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I am designing a circuit where MCU connects to LCD driver IC (FT813) using Quad SPI. Since there is a risk of Both MCU and FT813 pins becoming output at the same time with different values (i.e. one Gnd and the other VCC) and creating a short circuit, I plan on placing 220ohm resistors on the SPI lines for protection.

However, I am worried that these resistors will corrupt the signals. The distance from MCU to Ft813 is about 10cm and I'm aiming for an SPI clock rate of about 3 to 6 Mhz.

Am I taking the right approach? And where is the best position to place the resistors (middle or near closer to one of the ICs)?

thanks

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  • \$\begingroup\$ a.) datasheets, application notes? b.) 10cm is already a huge distance with 3-6MHz for SPI c.) you maybe need! series resistors for correct line impedance so signals are not corrupted (application note?) \$\endgroup\$
    – schnedan
    Commented Oct 11, 2020 at 12:18
  • \$\begingroup\$ @schnedan There was nothing in the applications notes. \$\endgroup\$
    – hadez
    Commented Oct 11, 2020 at 12:25
  • \$\begingroup\$ well, all I can say, I worked with a 25MHz SPI several years ago, altera demanded series resistors for data lines but not for clock. with a >1GHz osciloscope + active probes we found over/undershots resulting in additional clock edges... a series resistor healed the problem. so it might be a good idea just to prepare your PCB to place resistors if needed \$\endgroup\$
    – schnedan
    Commented Oct 11, 2020 at 12:47
  • \$\begingroup\$ @schnedan Those are termination resistors that are usually in the order of 30-50 ohms. They must be placed close to the driver. However QUAD SPI lines are bidirectional and that is my second problem. I don't know where to place these (in the middle of the lines?). I need to place protection resistors that are much higher than these. \$\endgroup\$
    – hadez
    Commented Oct 11, 2020 at 12:54
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    \$\begingroup\$ You're trying to 'fix' a problem which doesn't exist. First, write your code in a way that you don't write to the display when you've told the display you're going to read. Secondly, even if your code is badly written and both micro and display try to drive the QuadSPI data lines at the same time, neither of them will be driving 'hard' enough or long enough to cause any damage. Neither the micro nor the display connect the lines to Vcc or Gnd directly while driving them. At 3-6MHz you're not even likely to need series termination resistors, but you should probably plan for some anyway in case. \$\endgroup\$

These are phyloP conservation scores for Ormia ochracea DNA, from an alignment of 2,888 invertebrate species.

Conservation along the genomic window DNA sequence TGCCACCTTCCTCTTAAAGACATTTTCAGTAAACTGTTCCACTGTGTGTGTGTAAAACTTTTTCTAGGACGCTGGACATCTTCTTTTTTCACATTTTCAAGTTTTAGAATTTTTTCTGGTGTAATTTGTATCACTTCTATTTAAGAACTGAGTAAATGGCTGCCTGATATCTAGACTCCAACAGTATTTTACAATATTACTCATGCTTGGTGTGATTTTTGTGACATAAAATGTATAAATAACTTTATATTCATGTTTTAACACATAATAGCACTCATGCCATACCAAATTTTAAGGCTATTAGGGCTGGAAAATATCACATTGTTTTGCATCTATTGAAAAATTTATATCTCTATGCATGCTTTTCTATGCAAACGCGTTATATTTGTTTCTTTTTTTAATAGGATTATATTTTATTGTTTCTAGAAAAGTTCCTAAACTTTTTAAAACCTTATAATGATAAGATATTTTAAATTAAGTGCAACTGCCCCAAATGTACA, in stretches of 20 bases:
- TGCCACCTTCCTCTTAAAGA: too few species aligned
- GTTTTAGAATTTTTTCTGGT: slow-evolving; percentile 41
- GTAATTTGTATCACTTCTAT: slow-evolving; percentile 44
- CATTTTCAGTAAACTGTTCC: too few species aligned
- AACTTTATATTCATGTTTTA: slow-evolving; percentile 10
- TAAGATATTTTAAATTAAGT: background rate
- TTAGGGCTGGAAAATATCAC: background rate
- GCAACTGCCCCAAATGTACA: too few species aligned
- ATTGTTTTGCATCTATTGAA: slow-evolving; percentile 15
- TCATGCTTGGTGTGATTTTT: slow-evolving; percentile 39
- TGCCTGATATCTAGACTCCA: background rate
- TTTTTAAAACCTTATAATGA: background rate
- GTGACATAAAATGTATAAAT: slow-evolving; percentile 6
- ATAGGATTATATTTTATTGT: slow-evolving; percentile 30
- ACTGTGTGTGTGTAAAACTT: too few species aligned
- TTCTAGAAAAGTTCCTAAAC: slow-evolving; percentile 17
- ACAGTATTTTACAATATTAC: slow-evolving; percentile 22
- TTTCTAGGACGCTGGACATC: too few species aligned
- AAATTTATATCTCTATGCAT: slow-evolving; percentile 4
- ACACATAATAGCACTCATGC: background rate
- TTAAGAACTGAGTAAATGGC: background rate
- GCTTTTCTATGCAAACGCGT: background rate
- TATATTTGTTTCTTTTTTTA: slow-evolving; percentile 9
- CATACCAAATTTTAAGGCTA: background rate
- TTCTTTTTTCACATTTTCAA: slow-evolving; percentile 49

– brhans
    Commented Oct 11, 2020 at 14:54

1 Answer 1

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3.6V Family Logic were typically 22 +/-50% typ Ohm driver impedance so 33R series parts are used for 50 Ohm bus, given tolerances on source.

The FT813 datasheet indicates on p49 of 63, for VccIO=3.3, Rsw = 6 Ω typ, 10 Ω max, thus twice this for differential.

220R is not needed for short cct protection. Rather you choose according to cable type. Std. twisted pair is often 110 or 220 depending on insulation thickness and twists/ft or /m. On PCB Zo depends on track gap/width ratio to gnd plane or trk//trk, so if you don't know assume it is 100 Ohms. (get Saturn PCB ...exe free, don't guess)

12MHz is pretty low clock rate for 12 cm unless your 12 cm is a big ugly jumper wire pair. ( consider 10x BW for margin)

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  • \$\begingroup\$ Then how do I fix the protection for short circuit. QUAD SPI lines are bidirectional. Both ends might breifly be in driving mode and opposite polarities causing a short circuit. \$\endgroup\$
    – hadez
    Commented Oct 11, 2020 at 13:52
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    \$\begingroup\$ They add Rs to match transmission line impedance at each end. I suggested 33R for 50 Ohm, thus 100 Ohm for 120 twisted pair etc. if the load and line at matched the source impedance only attenuates, thus current limiting. But 3.3^2/50 Ohms is only 218mW and 10 ohm source with 40 in series means the driver dissipates 218/5 mW and if both are driving a bit more so no sweat \$\endgroup\$ Commented Oct 11, 2020 at 18:20
  • \$\begingroup\$ 33 R or 40R makes only a small difference. Too much and you lose voltage margin from noise immunity \$\endgroup\$ Commented Oct 11, 2020 at 18:27

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